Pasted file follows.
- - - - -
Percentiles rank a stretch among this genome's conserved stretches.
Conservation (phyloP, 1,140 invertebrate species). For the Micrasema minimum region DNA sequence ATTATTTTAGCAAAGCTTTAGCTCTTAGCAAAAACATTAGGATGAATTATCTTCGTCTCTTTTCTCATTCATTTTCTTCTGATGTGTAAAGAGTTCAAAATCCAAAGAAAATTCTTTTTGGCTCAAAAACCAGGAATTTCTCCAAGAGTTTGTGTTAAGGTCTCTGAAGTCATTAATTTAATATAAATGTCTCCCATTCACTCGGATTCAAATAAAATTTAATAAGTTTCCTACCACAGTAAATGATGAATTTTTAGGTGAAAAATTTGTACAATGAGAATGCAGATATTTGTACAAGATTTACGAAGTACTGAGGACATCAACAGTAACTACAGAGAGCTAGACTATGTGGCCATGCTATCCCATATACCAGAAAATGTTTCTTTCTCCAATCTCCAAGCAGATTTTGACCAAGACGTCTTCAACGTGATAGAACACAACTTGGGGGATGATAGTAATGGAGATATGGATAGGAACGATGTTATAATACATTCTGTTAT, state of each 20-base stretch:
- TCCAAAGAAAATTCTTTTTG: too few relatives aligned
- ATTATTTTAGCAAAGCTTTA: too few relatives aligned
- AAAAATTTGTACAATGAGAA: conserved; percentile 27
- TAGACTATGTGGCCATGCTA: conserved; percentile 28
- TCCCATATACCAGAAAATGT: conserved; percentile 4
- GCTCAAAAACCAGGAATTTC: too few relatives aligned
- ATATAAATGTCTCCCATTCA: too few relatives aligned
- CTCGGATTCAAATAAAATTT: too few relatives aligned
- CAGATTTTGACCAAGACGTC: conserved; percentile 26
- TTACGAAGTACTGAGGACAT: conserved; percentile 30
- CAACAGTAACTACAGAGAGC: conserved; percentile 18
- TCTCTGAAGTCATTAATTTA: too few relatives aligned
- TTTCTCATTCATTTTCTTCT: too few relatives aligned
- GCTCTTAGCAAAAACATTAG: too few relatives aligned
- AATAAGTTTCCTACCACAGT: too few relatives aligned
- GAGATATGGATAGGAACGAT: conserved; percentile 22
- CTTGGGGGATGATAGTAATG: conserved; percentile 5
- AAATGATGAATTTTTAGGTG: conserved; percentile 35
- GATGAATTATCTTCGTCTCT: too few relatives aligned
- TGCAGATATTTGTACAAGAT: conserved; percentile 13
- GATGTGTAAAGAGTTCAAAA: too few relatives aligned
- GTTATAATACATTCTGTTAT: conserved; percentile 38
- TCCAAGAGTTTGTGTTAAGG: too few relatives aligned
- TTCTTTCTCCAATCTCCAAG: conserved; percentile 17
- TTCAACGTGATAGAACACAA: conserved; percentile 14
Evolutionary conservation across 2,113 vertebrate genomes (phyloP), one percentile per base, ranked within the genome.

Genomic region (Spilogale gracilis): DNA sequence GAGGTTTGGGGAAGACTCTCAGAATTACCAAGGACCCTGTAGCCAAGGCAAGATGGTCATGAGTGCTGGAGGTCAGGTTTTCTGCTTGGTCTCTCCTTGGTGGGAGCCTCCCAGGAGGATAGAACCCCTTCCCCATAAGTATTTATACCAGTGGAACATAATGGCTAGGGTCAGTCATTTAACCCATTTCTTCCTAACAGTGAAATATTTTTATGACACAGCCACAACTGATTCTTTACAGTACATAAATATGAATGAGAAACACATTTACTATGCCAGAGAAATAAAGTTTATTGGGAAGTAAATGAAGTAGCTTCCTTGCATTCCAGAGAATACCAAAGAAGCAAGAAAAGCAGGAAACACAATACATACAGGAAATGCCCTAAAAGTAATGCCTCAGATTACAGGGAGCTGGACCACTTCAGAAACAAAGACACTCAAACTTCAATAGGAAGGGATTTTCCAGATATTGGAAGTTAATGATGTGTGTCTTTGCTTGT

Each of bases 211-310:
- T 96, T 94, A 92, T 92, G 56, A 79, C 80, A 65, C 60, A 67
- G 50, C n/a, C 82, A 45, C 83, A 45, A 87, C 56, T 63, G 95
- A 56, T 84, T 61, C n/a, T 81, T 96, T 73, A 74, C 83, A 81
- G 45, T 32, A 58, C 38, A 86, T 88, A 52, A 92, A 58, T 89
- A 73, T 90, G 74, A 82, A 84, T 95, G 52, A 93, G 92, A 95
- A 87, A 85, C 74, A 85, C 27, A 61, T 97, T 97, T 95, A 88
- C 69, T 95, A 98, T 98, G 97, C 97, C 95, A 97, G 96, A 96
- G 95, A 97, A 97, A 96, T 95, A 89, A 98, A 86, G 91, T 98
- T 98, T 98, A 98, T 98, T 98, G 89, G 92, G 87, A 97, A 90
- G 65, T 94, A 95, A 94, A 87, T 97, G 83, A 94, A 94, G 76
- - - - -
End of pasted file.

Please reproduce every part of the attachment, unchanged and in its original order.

Percentiles rank a stretch among this genome's conserved stretches.
Conservation (phyloP, 1,140 invertebrate species). For the Micrasema minimum region DNA sequence ATTATTTTAGCAAAGCTTTAGCTCTTAGCAAAAACATTAGGATGAATTATCTTCGTCTCTTTTCTCATTCATTTTCTTCTGATGTGTAAAGAGTTCAAAATCCAAAGAAAATTCTTTTTGGCTCAAAAACCAGGAATTTCTCCAAGAGTTTGTGTTAAGGTCTCTGAAGTCATTAATTTAATATAAATGTCTCCCATTCACTCGGATTCAAATAAAATTTAATAAGTTTCCTACCACAGTAAATGATGAATTTTTAGGTGAAAAATTTGTACAATGAGAATGCAGATATTTGTACAAGATTTACGAAGTACTGAGGACATCAACAGTAACTACAGAGAGCTAGACTATGTGGCCATGCTATCCCATATACCAGAAAATGTTTCTTTCTCCAATCTCCAAGCAGATTTTGACCAAGACGTCTTCAACGTGATAGAACACAACTTGGGGGATGATAGTAATGGAGATATGGATAGGAACGATGTTATAATACATTCTGTTAT, state of each 20-base stretch:
- TCCAAAGAAAATTCTTTTTG: too few relatives aligned
- ATTATTTTAGCAAAGCTTTA: too few relatives aligned
- AAAAATTTGTACAATGAGAA: conserved; percentile 27
- TAGACTATGTGGCCATGCTA: conserved; percentile 28
- TCCCATATACCAGAAAATGT: conserved; percentile 4
- GCTCAAAAACCAGGAATTTC: too few relatives aligned
- ATATAAATGTCTCCCATTCA: too few relatives aligned
- CTCGGATTCAAATAAAATTT: too few relatives aligned
- CAGATTTTGACCAAGACGTC: conserved; percentile 26
- TTACGAAGTACTGAGGACAT: conserved; percentile 30
- CAACAGTAACTACAGAGAGC: conserved; percentile 18
- TCTCTGAAGTCATTAATTTA: too few relatives aligned
- TTTCTCATTCATTTTCTTCT: too few relatives aligned
- GCTCTTAGCAAAAACATTAG: too few relatives aligned
- AATAAGTTTCCTACCACAGT: too few relatives aligned
- GAGATATGGATAGGAACGAT: conserved; percentile 22
- CTTGGGGGATGATAGTAATG: conserved; percentile 5
- AAATGATGAATTTTTAGGTG: conserved; percentile 35
- GATGAATTATCTTCGTCTCT: too few relatives aligned
- TGCAGATATTTGTACAAGAT: conserved; percentile 13
- GATGTGTAAAGAGTTCAAAA: too few relatives aligned
- GTTATAATACATTCTGTTAT: conserved; percentile 38
- TCCAAGAGTTTGTGTTAAGG: too few relatives aligned
- TTCTTTCTCCAATCTCCAAG: conserved; percentile 17
- TTCAACGTGATAGAACACAA: conserved; percentile 14
Evolutionary conservation across 2,113 vertebrate genomes (phyloP), one percentile per base, ranked within the genome.

Genomic region (Spilogale gracilis): DNA sequence GAGGTTTGGGGAAGACTCTCAGAATTACCAAGGACCCTGTAGCCAAGGCAAGATGGTCATGAGTGCTGGAGGTCAGGTTTTCTGCTTGGTCTCTCCTTGGTGGGAGCCTCCCAGGAGGATAGAACCCCTTCCCCATAAGTATTTATACCAGTGGAACATAATGGCTAGGGTCAGTCATTTAACCCATTTCTTCCTAACAGTGAAATATTTTTATGACACAGCCACAACTGATTCTTTACAGTACATAAATATGAATGAGAAACACATTTACTATGCCAGAGAAATAAAGTTTATTGGGAAGTAAATGAAGTAGCTTCCTTGCATTCCAGAGAATACCAAAGAAGCAAGAAAAGCAGGAAACACAATACATACAGGAAATGCCCTAAAAGTAATGCCTCAGATTACAGGGAGCTGGACCACTTCAGAAACAAAGACACTCAAACTTCAATAGGAAGGGATTTTCCAGATATTGGAAGTTAATGATGTGTGTCTTTGCTTGT

Each of bases 211-310:
- T 96, T 94, A 92, T 92, G 56, A 79, C 80, A 65, C 60, A 67
- G 50, C n/a, C 82, A 45, C 83, A 45, A 87, C 56, T 63, G 95
- A 56, T 84, T 61, C n/a, T 81, T 96, T 73, A 74, C 83, A 81
- G 45, T 32, A 58, C 38, A 86, T 88, A 52, A 92, A 58, T 89
- A 73, T 90, G 74, A 82, A 84, T 95, G 52, A 93, G 92, A 95
- A 87, A 85, C 74, A 85, C 27, A 61, T 97, T 97, T 95, A 88
- C 69, T 95, A 98, T 98, G 97, C 97, C 95, A 97, G 96, A 96
- G 95, A 97, A 97, A 96, T 95, A 89, A 98, A 86, G 91, T 98
- T 98, T 98, A 98, T 98, T 98, G 89, G 92, G 87, A 97, A 90
- G 65, T 94, A 95, A 94, A 87, T 97, G 83, A 94, A 94, G 76